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Posted at 9:51 AM ET, 06/26/2009

Michael Jackson: Separating the Artist from the Art

By Liz Kelly

A makeshift memorial outside Michael Jackson's Los Angeles home. (Getty Images)

A funny sort of thing happened on Thursday when word of Michael Jackson's death started to sink in to our cultural psyche: We weren't sure how to react.

While it's true that scores of Jackson fans gathered outside the UCLA Medical Center where Jackson had been rushed by paramedics and the news propelled sales of Jackson's songs on Amazon, many of us hesitated. Reminiscences of Jackson's infectious hits were tempered by the ugly reality of multiple charges of child molestation, the man's seeming inability to cope with the world and his outre habits (children draped in veils, packing his one-time mansion Neverland with a village-worth of hideous life-sized dolls.)

The memory of Michael Jackson, King of Pop, was threatened by Wacko Jacko, increasingly reclusive and derided freakazoid.

But is it possible to honor one while continuing to back away from the other? To reconcile the very real disdain for the man while at the same time recognizing his music as every bit worthy of praise? And by admitting that we appreciate the art of someone we may find morally objectionable are we selling out our own ethics?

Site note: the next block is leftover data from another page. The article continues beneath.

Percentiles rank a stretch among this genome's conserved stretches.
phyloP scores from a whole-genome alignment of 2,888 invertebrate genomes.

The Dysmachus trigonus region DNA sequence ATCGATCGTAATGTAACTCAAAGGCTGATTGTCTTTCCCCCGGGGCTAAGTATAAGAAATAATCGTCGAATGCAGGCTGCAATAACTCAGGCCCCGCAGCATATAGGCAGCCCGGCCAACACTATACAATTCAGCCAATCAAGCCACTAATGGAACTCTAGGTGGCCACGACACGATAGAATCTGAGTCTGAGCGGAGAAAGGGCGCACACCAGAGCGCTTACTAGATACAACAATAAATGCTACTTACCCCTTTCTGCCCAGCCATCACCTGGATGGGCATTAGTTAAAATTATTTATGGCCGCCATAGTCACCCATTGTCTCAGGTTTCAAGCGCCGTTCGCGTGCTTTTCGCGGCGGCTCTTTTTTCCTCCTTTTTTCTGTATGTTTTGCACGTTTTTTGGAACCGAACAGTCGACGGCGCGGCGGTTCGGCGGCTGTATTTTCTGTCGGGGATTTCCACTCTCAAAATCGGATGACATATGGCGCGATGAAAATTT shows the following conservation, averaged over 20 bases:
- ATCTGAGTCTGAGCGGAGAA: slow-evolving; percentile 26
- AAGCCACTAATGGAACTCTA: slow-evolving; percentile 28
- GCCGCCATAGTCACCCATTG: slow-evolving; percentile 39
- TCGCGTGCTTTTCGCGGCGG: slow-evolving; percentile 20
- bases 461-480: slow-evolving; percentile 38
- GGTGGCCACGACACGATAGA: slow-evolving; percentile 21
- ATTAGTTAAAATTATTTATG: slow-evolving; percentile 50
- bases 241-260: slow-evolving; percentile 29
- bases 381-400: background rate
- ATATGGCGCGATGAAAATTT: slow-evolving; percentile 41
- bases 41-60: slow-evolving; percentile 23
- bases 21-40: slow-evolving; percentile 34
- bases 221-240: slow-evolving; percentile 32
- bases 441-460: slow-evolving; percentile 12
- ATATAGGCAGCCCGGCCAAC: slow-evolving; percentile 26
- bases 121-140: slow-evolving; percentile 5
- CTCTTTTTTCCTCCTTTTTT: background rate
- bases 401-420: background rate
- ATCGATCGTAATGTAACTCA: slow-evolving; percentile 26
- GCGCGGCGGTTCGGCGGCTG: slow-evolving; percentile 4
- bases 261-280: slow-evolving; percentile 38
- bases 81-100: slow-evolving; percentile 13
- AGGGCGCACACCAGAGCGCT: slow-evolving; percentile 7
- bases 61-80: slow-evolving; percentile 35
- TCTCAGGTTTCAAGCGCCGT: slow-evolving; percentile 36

Michael Jackson isn't the first person to inspire the question. Writing about classical musicians who were openly anti-Semitic or aligned themselves with Germany's Nazi regime retired music critic Dimitri Drobatschewsky wrote:

Unfortunately, there are so many "unsavory characters" in the world of art, science, literature and general culture that if you boycotted their given genius, there would be precious little art left to enjoy.

And therein lies the rub. If one looks closely enough, uncomfortable realities can probably be found for many of pop culture's venerated artists -- big and small: Mel Gibson, who is slowly working his way back into Hollywood's mainstream despite his 2006 anti-Semitic, sexist rant. Woody Allen, who continues to attract A-list talent, critical praise and audiences for his films despite being roundly criticized for romancing and marrying his stepdaughter. Amy Winehouse, who despite an inability to pull herself from the clutches of addiction and really bad paparazzi moments, still has an undeniably beautiful and original voice.

Does an appreciation of "Billie Jean" or "Rock With You" mean we're giving Jackson a pass for what -- if nothing else -- were inappropriate relationships with minors? No. And here's why: